HR leaders discuss their organizations' strategies to define global leadership competencies.
This is an excerpt from a session entitled Defining Leadership Competence of a Global Scale, which was presented during the Society for Industrial and Organizational Psychology conference in New Orleans in April 2009.
Speakers are Kelly Polanco of Bristol Myers Squibb, and Norm Perreault and Matt Redmond, both of Starwood Hotels and Resorts Inc.
The transcript covers about five minutes of the session.
You know, there's the term big pharma and then there were biologic companies. And now everybody's goal is to mix the two of them. So [we're] taking the best -- the speed and the rigor of the small biopharmas -- and then the capabilities, the marketing capabilities, of the larger big pharma companies, and trying to combine the two.
So that's the basis of our strategy and what we're working on now.
This is a change in strategy from when our competency model was originally launched ... So it's taking that, trying to use that to support our vision of helping patients prevail over serious medical illnesses going to next biopharma.
And ... the pillars [are to] innovate [and] integrate, and in order to do those things ... how do we move, how do we change people's behaviors so that we can support those pillars and become what is biopharma.
So we looked at, what are the gaps and what is the culture that we need to change? What [do] we need to move towards? What does the future need to look like? And how are we going to get there?
And we evolved our competency model to support those so it's agile, entrepreneurial and accountable -- all things that you see more on the biologic side and not so much in the big pharma bureaucratic organizations.
So, based on those, we adapted our, what we call the Core BMS Behaviors and this is the foundation of our competency model -- instead of calling them competencies.
Not everyone in the organization can relate to what [competency] means. We call them, just simply behaviors, a term globally that everyone can relate to. And so the six core behaviors that we have now are directly aligned to this culture that we're trying to create to be able to drive that strategy to move towards a biopharma culture.
OK, with Starwood, it's A Tale of Two Cities. Prior to 2006, we were coming out of the Fortune 300 start-up. When Norm says that it was a green-filled opportunity, it literally was.
The previous people processes from the three companies, Westin, Sheraton and Starwood Lodging, just did not exist, or the people that ran them were not there. And it was, you could say that it was a matrix environment, but what that really meant was, you really weren't sure what was in charge, who was in charge with what.
It was very loose entrepreneurial, very region based. And so the whole strategy of the company was focused on building and utilizing a common infrastructure, some core set of processes, trying to get everyone aligned in the same direction and trying to have a point of view about who we were and what we wanted to become.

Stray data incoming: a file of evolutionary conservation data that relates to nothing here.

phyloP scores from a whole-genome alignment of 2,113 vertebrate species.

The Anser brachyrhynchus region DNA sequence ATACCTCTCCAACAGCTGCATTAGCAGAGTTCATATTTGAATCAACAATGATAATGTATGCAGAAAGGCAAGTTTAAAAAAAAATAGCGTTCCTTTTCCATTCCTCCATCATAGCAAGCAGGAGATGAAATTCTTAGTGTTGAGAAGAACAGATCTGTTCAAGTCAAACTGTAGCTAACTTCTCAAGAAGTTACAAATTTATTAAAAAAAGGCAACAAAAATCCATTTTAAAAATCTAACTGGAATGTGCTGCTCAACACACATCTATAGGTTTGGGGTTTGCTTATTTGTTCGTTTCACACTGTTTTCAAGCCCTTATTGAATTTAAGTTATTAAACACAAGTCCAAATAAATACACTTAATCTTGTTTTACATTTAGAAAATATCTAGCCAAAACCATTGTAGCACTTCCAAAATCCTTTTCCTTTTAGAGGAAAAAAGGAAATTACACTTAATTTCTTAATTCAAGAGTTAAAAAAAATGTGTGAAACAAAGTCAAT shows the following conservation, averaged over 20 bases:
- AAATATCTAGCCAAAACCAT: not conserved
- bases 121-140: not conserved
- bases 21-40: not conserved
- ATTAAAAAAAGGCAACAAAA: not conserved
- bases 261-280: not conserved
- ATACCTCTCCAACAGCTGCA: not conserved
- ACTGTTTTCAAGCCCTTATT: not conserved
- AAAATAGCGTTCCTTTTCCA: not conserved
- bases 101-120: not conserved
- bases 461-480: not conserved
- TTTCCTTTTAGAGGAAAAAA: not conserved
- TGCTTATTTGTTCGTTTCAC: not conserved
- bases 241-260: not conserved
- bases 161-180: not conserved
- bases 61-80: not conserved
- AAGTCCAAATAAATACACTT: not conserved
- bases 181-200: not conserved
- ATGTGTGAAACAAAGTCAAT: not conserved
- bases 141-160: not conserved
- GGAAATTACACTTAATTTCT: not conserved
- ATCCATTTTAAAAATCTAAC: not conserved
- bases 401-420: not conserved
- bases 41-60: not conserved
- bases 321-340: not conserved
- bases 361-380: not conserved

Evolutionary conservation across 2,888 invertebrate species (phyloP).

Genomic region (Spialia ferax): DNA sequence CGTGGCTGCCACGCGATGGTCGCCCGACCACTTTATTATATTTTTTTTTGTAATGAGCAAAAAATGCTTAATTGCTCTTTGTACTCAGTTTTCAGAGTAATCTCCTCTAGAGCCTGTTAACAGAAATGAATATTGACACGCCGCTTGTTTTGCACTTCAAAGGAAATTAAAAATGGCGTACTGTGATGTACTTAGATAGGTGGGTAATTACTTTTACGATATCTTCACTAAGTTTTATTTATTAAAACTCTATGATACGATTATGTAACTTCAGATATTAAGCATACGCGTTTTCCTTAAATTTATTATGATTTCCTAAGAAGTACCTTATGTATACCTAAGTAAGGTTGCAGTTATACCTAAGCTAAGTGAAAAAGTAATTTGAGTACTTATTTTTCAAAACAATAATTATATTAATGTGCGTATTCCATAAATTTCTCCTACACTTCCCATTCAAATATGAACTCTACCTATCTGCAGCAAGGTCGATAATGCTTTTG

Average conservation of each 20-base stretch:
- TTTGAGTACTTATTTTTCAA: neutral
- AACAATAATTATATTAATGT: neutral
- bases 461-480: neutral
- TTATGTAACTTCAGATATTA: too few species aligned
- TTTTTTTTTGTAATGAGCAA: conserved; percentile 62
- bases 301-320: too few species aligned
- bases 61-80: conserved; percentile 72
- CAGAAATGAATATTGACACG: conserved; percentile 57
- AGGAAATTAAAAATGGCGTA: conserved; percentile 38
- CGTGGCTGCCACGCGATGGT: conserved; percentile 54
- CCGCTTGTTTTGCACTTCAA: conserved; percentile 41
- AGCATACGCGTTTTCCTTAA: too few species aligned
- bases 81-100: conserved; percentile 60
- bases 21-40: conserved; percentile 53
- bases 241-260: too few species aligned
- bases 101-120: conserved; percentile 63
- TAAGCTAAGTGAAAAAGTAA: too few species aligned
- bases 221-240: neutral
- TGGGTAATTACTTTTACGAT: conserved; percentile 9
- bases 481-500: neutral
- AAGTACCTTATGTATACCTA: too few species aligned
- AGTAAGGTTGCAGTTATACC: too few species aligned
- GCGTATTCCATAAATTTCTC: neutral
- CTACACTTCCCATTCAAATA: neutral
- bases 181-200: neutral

The first model that came into place was the Global Leadership model and this was a single model to define a culture or a common theme across the entire organization. And as Norm talked about, we could then align all our talent, all our culture tools around it.
The key things around it were 24 areas and six dimensions. I think when we went into this we, you know, did best practices and research. We talked and did a lot of interviews. There was a large global meeting where people had keypads and were voting.
The interesting thing was, a lesson learned, is we thought we'd be skimming this down below 24 areas. Because everyone around the room would look at it with 24 areas. That means you have to fold 24 areas into all your core people processes. It gets a little complex. But they wanted that complexity.
Two key themes that came out of it that we were driving. One was, Starwood, at the time, was known as the innovator. They were the ones that were going to try. They were going to put white bedspreads in hotel rooms.
People said, 'you can't do that, you can't keep them clean.' They were going to say, 'we're going to put design elements with "W" out there, and do things that people haven't done before.' And they really wanted, they heavily waited on that chain innovation play.
The other piece was, we were primarily a real-estate company. We'd been formed overnight, basically. And so a lot of our senior-management team were focused on leveraging real estate and we wanted to help develop a culture focused on leveraging talent.
So in many people's minds in the field, it was financial, customer and the talent. Up in headquarters, it was a little bit more financial. And so we were trying a unifying culture across the 15,000 managers in over 80 countries.
I think to just echo that point, there were really only a few key things that we want to get out of that competency model ... we called it a success profile -- and that was to create that unifying theme amongst all the different countries, amongst all the different properties.
And to get people aligned around the fact that leadership does matter. So it needed to be, unfortunately, as complex as it was. And it needed to be one single model that was used across all the countries, and really across all levels of managers from your line managers here at the hotel, all the way up to the CEO.